Bernanke devoted the rest of his remarks to detailing the measures available to the Fed to prevent deflation from occurring and to cure it if such preventative measures somehow failed. Not surprisingly all of these preventive and remedial measures amounted to little more than conventional and unconventional guidelines and techniques for creating money.

For example, Bernanke suggested that to prevent an unanticipated fall in aggregate demand from initiating a deflation, the Fed needed to establish "a buffer zone for the inflation rate." This means that the Fed should deliberately aim at inflating prices in the U.S. from one to three percent per year. But this is not enough—the Fed should also remain continually on the alert for any sign of weakness in financial institutions and markets and stand ready to flood the financial system with inflationary credit in case of, for example, a stock market crash or even a shock to confidence caused by a terrorist attack. Finally, even with the inflation rate safely with in the buffer zone, if the Fed observes a sudden deterioration of the fundamentals of the macro-economy, such as a fall in investment or consumption spending, it must act "more preemptively and more aggressively than usual" to forestall deflation.     

In the unlikely event that these tried and true precautionary measures fail to stave off the dreaded fall in prices and the Fed has already reduced the fed funds rate to zero, Bernanke assures us that the Fed has an arsenal full of additional weapons at its disposal capable of generating the desired positive inflation. These unconventional techniques for money creation include:

  • Reducing and capping yields on medium- and long-term Treasury debt by committing itself to making unlimited purchases of these securities at a fixed price consistent with the targeted yields.
  • Following the same strategy in the market for foreign government debt, which the Fed has been legally empowered to purchase since 1980 and the outstanding stock of which is several times the size of U.S. government debt.
  • To circumvent the restrictions on Fed purchases of private securities, extending zero-interest rate loans to banks accepting commercial paper, corporate bonds, and even mortgages as collateral, thus effectively driving down the yields on these debt instruments.
  • Financing a massive Treasury tax cut, dollar for dollar, by monetizing the resulting deficit to the full extent of the lost tax revenues; or monetizing direct Treasury purchases of current goods and services or private financial and physical assets.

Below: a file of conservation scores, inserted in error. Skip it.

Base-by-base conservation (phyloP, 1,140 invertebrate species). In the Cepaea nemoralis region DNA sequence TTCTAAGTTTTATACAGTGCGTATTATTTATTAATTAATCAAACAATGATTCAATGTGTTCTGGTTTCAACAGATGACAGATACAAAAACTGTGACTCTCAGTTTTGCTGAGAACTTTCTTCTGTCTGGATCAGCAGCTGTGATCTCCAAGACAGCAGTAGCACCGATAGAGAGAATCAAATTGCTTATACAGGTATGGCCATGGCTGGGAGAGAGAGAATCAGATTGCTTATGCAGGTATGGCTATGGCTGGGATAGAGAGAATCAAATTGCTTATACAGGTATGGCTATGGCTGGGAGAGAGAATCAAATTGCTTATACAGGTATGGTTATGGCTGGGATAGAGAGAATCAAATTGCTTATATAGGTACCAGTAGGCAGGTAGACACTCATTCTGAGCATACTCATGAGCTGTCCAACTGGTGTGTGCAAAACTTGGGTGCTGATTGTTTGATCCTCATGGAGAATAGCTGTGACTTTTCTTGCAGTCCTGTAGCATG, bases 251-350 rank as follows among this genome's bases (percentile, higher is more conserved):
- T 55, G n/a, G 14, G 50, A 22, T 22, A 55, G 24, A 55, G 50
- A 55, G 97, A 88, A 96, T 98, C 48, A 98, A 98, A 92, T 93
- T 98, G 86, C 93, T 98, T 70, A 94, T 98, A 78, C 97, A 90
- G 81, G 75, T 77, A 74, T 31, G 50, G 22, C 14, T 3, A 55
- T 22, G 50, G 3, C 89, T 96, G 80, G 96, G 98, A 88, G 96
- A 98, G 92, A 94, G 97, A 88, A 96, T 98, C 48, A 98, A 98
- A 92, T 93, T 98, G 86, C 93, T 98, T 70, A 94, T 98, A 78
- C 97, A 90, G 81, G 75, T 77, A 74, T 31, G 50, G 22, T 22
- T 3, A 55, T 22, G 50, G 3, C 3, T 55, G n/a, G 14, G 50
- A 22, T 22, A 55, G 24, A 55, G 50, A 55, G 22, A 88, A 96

As Bernanke points out, this last alternative is tantamount to showering the country with money via Milton Friedman's famous helicopter. And make no mistake about it, Bernanke is proposing inflation pure and simple—and plenty of it—as the panacea for an economy beset by a falling price level. This is explicit in the following passage: 

The conclusion that deflation is always reversible under a fiat money system follows from basic economic reasoning. A little parable may prove useful:  Today an ounce of gold sells for $300, more or less. Now suppose that a modern alchemist solves his subject's oldest problem by finding a way to produce unlimited amounts of new gold at essentially no cost. Moreover his invention is widely publicized and scientifically verified, and he announces his intention to begin massive production of gold within days. What would happen to the price of gold?  Presumably, the potentially unlimited supply of cheap gold would cause the market price of gold to plummet. Indeed, if the market for gold is to any degree efficient, the price of gold would collapse immediately after the announcement of the invention, before the alchemist had produced and marketed a single ounce of yellow metal.

What has this got to do with monetary policy?  Like gold, U.S. dollars have value only to the extent that they are strictly limited in supply. But the U.S. government has a technology, called a printing press (or, today, its electronic equivalent), that allows it to produce as many U.S. dollars as it wishes at essentially no cost. By increasing the number of U.S. dollars in circulation, or even credibly threatening to do so, the U.S. government can also reduce the value of a dollar in terms of goods and services, which is equivalent to raising the prices in dollars of those goods and services. We conclude then that, under a paper-money system, a determined government can always generate higher spending and hence positive inflation.

This passage is both true and chilling. Bernanke's analogy is based on correct economic analysis:  the Fed indeed does have the power to bring about a collapse in the value of the dollar. What is so frightening is that the Fed Governor, an allegedly moderate free-market macroeconomist who was appointed by a Republican administration and has been rumored to be Greenspan's heir apparent, dares to propose the use of such power as the remedy for a minor rise in the value of money. After all, the deflation of consumer prices in Japan, which Bernanke is so determined to avoid here in the U.S., has averaged less than a paltry 1 percent per year since it began in mid-1999.3